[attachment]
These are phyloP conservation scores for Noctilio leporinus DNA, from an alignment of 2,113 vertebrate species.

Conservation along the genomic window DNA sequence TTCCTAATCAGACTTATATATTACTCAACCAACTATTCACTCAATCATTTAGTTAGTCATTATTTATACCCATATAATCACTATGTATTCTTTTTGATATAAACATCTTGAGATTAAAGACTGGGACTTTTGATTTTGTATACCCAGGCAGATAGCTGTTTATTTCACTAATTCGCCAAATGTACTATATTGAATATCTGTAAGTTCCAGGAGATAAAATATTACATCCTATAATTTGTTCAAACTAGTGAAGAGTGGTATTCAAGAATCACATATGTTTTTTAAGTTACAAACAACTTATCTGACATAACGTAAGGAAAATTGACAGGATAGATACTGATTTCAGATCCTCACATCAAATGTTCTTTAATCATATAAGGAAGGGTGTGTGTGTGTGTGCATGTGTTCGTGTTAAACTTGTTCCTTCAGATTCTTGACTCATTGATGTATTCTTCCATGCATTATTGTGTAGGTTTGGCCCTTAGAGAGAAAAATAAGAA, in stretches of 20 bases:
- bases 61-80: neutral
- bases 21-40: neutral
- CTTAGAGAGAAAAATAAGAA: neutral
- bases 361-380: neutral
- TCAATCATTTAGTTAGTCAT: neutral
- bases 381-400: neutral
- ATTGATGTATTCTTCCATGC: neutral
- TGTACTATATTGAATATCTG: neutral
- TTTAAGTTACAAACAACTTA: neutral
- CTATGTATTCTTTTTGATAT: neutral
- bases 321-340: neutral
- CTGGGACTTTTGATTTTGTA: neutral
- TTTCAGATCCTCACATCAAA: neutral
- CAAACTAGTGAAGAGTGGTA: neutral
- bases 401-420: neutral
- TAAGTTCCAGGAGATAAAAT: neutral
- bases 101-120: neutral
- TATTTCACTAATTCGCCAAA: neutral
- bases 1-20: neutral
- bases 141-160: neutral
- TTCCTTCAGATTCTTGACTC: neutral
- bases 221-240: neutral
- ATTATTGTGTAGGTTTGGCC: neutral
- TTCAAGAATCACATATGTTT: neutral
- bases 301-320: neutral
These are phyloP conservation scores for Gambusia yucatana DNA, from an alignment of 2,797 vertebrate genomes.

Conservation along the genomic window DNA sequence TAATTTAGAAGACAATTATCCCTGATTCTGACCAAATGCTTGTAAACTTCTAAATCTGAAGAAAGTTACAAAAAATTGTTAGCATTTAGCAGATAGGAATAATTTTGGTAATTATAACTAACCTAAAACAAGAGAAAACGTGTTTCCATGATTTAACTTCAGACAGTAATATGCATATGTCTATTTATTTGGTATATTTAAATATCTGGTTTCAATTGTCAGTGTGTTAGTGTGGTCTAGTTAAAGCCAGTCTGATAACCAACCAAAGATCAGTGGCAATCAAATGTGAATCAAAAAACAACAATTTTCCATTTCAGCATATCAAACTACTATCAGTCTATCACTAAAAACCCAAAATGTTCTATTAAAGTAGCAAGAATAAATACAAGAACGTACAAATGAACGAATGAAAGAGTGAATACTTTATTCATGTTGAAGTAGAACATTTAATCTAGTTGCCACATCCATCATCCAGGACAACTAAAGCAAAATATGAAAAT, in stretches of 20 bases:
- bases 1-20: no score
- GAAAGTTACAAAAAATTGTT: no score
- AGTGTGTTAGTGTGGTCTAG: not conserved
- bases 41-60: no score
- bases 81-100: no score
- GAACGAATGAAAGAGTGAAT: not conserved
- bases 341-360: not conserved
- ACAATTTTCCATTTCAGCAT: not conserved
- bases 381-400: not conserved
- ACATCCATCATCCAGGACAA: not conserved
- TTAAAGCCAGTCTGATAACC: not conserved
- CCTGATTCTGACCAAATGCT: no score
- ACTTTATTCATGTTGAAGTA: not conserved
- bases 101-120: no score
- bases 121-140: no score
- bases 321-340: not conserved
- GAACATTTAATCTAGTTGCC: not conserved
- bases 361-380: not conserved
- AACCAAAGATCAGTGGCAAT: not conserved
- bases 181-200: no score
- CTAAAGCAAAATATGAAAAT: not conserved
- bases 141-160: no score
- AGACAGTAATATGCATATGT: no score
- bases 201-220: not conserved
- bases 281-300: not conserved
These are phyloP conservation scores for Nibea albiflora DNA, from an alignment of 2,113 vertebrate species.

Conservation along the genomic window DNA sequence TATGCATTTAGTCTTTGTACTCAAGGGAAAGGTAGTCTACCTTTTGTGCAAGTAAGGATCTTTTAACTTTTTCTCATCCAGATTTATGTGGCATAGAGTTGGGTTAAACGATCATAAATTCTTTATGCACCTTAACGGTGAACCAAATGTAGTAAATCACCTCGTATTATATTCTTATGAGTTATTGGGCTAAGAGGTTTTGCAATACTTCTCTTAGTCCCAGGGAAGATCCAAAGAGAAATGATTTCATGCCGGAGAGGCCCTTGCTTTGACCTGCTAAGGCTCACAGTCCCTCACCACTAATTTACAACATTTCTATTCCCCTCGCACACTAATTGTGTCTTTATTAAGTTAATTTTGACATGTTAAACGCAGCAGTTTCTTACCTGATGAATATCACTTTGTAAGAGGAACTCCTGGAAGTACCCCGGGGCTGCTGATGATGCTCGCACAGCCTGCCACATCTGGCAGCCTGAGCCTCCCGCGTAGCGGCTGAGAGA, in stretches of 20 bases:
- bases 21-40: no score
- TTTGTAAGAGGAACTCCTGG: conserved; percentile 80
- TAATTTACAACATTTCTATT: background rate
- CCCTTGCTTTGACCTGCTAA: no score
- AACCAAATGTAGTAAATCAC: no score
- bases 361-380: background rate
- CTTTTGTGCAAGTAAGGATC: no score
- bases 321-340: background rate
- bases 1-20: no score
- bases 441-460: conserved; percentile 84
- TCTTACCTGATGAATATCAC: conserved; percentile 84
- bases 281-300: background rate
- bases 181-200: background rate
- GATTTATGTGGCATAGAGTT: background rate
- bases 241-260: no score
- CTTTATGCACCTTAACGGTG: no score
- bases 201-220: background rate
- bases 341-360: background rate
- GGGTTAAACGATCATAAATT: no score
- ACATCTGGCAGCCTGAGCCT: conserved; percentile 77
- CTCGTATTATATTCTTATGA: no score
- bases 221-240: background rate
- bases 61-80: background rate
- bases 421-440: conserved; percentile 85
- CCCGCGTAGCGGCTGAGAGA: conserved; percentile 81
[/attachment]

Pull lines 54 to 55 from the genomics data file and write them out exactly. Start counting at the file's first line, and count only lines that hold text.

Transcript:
- bases 281-300: not conserved
These are phyloP conservation scores for Nibea albiflora DNA, from an alignment of 2,113 vertebrate species.